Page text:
At Sanctuary Early Learning Adventure, we welcome babies who are breast fed or formula fed. We know it can be very stressful for parents when their baby is refusing the bottle. A breastfed baby that is refusing the bottle is just likely to dislike the foreign taste and feel of the bottle nipple in their mouth. Making the transition from breast to bottle can be overwhelming without some extra support, below are some tips to assist with the transition.
1. Mimic the breastfeeding experience
Mimic the breastfeeding rhythm and flow by encouraging frequent pauses while the baby drinks from the bottle, just like when a mother has periods of let-down. Making quantities of formula similar to the quantity that a baby would consume can ensure that the flow is simulated and comfortable.
2. Hold and cuddle your baby
Whilst breastfeeding, skin to skin connection is encouraged so don’t stop this when feeding your baby a bottle. The contact benefits the baby physically, emotionally, and neurologically.
Prolonged elevation of prolactin in the attached parent stimulates the opioid system, heightening the rewards for intimate, loving family relationships. – Linda F. Palmer, DC. Consider a pouch or sling to keep baby close, the warmth and closeness of baby boosts hormones, as well as reducing the stress hormone, cortisol.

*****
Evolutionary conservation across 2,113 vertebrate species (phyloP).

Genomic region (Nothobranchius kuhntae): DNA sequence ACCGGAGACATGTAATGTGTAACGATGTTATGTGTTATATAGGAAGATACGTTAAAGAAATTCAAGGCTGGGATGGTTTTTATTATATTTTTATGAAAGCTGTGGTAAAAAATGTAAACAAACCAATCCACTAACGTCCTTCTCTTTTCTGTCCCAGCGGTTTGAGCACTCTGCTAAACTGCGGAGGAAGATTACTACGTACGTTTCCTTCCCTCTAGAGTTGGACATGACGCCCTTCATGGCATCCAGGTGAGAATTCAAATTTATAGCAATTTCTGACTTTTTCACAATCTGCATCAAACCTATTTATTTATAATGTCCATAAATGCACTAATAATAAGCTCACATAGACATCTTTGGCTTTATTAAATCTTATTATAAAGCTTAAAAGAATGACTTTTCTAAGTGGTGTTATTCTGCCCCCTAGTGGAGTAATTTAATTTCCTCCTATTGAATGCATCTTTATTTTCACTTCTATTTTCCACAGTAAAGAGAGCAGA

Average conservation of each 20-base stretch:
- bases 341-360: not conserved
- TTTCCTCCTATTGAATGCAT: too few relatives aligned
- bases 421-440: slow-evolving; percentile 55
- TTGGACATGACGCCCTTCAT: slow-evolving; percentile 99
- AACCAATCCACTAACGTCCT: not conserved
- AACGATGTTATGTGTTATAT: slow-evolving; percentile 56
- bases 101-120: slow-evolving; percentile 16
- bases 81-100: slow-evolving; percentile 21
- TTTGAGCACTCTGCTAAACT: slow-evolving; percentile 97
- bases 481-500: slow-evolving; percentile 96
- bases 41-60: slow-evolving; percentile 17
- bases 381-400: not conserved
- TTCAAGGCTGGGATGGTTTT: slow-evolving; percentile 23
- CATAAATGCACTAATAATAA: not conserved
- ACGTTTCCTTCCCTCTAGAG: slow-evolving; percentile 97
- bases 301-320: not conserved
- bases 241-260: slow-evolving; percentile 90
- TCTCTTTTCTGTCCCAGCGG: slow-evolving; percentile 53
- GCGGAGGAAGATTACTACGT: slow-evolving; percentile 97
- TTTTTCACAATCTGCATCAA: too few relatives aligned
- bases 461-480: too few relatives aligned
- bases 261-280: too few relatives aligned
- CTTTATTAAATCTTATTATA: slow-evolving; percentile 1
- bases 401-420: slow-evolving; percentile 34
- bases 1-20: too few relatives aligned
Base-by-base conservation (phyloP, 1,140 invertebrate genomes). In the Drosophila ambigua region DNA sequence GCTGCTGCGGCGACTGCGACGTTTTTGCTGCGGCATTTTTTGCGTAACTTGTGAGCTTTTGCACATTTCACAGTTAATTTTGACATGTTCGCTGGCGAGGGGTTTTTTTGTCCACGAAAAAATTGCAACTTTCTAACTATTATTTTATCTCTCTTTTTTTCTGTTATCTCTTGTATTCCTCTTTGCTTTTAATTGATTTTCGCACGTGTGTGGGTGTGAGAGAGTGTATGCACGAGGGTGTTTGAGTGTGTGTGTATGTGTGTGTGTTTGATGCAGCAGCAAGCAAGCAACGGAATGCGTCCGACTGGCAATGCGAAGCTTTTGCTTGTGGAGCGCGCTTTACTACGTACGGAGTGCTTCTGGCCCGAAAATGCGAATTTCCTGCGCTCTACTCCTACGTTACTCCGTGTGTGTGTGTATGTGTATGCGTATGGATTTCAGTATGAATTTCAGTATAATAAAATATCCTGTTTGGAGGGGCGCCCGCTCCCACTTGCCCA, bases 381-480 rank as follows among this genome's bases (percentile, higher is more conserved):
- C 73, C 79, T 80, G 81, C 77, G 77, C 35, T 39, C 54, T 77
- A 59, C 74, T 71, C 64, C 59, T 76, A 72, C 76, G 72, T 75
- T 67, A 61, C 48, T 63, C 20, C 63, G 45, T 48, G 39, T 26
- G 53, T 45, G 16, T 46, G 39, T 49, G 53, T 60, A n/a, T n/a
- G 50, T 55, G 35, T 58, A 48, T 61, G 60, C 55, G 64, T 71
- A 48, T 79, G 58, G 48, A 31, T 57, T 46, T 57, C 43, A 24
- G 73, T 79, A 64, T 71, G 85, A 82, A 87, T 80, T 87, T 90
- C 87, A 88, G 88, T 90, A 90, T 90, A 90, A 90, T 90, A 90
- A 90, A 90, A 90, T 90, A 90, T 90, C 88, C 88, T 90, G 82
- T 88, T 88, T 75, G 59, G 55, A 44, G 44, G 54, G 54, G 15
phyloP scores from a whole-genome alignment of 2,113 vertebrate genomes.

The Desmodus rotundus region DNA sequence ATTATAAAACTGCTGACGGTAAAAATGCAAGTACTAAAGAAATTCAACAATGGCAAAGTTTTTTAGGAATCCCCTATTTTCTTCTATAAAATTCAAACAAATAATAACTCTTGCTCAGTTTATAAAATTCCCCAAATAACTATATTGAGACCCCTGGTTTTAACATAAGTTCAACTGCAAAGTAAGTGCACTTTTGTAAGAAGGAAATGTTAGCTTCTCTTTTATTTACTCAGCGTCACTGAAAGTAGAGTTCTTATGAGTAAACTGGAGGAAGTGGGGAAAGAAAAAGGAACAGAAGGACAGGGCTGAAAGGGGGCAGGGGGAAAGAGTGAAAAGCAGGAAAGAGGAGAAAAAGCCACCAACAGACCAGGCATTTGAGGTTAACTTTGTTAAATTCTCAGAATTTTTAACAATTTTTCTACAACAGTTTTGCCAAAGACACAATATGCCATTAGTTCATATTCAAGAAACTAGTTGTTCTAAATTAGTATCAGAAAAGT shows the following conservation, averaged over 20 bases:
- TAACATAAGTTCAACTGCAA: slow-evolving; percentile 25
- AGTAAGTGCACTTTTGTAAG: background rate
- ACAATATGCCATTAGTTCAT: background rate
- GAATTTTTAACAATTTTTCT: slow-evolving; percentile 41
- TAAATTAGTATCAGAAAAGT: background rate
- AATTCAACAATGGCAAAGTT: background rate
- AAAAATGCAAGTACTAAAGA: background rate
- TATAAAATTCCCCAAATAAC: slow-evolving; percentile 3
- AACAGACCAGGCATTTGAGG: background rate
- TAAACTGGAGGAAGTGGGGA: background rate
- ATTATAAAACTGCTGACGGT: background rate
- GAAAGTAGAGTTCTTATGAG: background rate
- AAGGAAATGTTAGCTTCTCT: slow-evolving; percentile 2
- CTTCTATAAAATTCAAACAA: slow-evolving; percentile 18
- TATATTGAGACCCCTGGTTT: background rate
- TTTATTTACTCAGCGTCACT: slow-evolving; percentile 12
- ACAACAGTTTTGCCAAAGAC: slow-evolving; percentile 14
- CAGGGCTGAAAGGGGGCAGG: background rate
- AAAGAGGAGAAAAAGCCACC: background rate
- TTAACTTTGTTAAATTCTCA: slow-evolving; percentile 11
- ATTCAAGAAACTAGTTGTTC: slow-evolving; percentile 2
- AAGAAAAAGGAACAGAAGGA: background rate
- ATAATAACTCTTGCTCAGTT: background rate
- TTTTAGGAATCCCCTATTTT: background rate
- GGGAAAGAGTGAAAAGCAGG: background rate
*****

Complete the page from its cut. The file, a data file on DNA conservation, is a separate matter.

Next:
4. Interact whilst feeding
Gaze into your baby’s eyes as well as stroking and patting them, interacting with each feature of their face, hands and feet. Feeding for a breastfed baby is a full sensory experience, mimicking this when bottle feeding makes the experience more fulfilling for both baby and the person feeding.
5. Avoid bottle propping
Instead of propping baby up somewhere in a bouncer or in their cot, pick up your baby and engage in the bottle feeding experience. Our early childhood educators take an active role in the experience.
6. Hold baby upright
It is key to hold baby upright when bottle feeding, with a switch from one side to the other midway through a feed. Holding baby upright is important for numerous reasons, as well as providing eye stimulation and brain development.
Remember sucking is a spontaneous response to a baby’s sucking reflex being triggered, when you repeatedly encourage the reflex they will voluntarily take the bottle. This takes time for everyone, for baby and for you and it will get easier. For more support, please come and speak with one of our experienced Educator’s for more tips and tricks to ease the transition.